By using a device now recognized as part of the domain coupled with a mail client configured exactly like any regular user, the attacker gained the ability to send intra-organizational emails that were missing many of the typical suspect identifiers. By removing enough of these suspicious message elements, the attacker thereby significantly expanded the success of the phishing campaign.

To launch the second wave, the attackers leveraged the targeted user’s compromised mailbox to send malicious messages to over 8,500 users, both in and outside of the victim organization. The emails used a SharePoint sharing invitation lure as the message body in an attempt to convince recipients that the “Payment.pdf” file being shared was legitimate.

Screenshot of a sample email used in the second stage of the phishing campaign
Figure 6. Second-stage phishing email spoofing SharePoint

Like the first stage of the campaign, we found that the URL used in the second wave phishing emails matched the first’s wave structure and also redirected to the newdoc-lnpye[.]ondigitalocean[.]app phishing website imitating the Office 365 login page. Victims that entered their credentials on the second stage phishing site were similarly connected with Exchange Online PowerShell, and almost immediately had a rule created to delete emails in their respective inboxes. The rule had identical characteristics to the one created during the campaign’s first stage of attack.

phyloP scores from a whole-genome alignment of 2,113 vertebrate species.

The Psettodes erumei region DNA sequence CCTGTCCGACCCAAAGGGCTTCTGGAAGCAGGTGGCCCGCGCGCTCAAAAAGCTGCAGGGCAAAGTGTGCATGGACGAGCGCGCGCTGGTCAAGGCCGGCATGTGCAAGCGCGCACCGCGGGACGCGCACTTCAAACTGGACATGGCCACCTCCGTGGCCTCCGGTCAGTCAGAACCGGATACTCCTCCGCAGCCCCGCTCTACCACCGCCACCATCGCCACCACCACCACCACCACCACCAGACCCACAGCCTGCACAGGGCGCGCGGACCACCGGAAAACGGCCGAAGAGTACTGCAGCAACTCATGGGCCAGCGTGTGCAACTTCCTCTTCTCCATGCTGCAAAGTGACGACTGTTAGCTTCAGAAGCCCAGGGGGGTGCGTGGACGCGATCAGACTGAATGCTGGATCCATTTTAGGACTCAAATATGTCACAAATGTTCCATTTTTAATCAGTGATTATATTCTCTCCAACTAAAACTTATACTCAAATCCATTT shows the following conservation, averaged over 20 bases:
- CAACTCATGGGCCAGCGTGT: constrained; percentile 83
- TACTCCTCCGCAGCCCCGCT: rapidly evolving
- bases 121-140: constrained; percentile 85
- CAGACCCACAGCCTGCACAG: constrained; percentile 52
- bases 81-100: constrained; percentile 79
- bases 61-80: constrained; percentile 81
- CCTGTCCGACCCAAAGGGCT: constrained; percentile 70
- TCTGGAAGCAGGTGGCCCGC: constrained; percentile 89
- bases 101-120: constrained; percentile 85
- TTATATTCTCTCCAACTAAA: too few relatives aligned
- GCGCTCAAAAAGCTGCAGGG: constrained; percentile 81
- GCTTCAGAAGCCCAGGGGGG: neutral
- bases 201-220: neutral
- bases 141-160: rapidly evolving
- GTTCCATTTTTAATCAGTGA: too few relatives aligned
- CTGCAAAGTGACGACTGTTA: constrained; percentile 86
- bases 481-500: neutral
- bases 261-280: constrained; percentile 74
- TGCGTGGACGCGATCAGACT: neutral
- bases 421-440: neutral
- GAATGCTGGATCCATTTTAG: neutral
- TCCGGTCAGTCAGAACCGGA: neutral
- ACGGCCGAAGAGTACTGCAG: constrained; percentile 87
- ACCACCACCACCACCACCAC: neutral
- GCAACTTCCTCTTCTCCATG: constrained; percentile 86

Generally, the vast majority of organizations enabled MFA and were protected from the attackers’ abilities to propagate the attack and expand their network foothold. Nonetheless, those that do not have MFA enabled could open themselves up to being victimized in potential future attack waves. 

Remediating device persistence: when resetting your password is not enough

Analysis of this novel attack chain and the additional techniques used in this campaign indicates that the traditional phishing remediation playbook will not be sufficient here. Simply resetting compromised accounts’ passwords may ensure that the user is no longer compromised, but it will not be enough to eliminate ulterior persistence mechanisms in place.

Careful defenders operating in hybrid networks need to also consider the following steps: